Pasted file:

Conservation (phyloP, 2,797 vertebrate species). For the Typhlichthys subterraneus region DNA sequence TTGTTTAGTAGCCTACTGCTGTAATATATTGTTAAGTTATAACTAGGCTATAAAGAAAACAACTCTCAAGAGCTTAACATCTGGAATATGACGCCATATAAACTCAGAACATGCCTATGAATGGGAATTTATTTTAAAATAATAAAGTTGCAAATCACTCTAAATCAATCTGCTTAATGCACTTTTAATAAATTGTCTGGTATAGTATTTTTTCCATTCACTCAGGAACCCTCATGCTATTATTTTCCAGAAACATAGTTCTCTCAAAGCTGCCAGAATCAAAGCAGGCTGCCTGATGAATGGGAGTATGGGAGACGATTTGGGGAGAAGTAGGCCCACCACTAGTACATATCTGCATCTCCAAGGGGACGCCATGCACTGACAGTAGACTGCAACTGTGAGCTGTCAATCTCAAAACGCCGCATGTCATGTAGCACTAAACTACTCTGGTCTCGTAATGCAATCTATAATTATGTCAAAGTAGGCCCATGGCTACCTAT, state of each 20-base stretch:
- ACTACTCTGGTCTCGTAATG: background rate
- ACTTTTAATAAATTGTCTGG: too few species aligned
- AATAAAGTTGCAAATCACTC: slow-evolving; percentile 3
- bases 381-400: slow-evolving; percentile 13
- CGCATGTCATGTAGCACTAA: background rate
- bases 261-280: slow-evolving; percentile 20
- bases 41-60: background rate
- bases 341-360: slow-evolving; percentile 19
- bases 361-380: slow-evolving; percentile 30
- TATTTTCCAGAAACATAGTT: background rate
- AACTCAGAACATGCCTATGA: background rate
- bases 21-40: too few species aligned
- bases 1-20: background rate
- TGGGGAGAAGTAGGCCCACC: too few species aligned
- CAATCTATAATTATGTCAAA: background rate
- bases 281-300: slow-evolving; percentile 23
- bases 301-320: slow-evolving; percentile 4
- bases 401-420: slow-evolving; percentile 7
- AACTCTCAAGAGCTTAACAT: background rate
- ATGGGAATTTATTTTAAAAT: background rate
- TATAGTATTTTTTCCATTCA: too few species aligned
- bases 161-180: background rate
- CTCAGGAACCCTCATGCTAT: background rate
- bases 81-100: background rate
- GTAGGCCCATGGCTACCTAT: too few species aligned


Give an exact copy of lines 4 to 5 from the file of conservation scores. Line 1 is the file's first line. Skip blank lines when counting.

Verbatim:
- AATAAAGTTGCAAATCACTC: slow-evolving; percentile 3
- bases 381-400: slow-evolving; percentile 13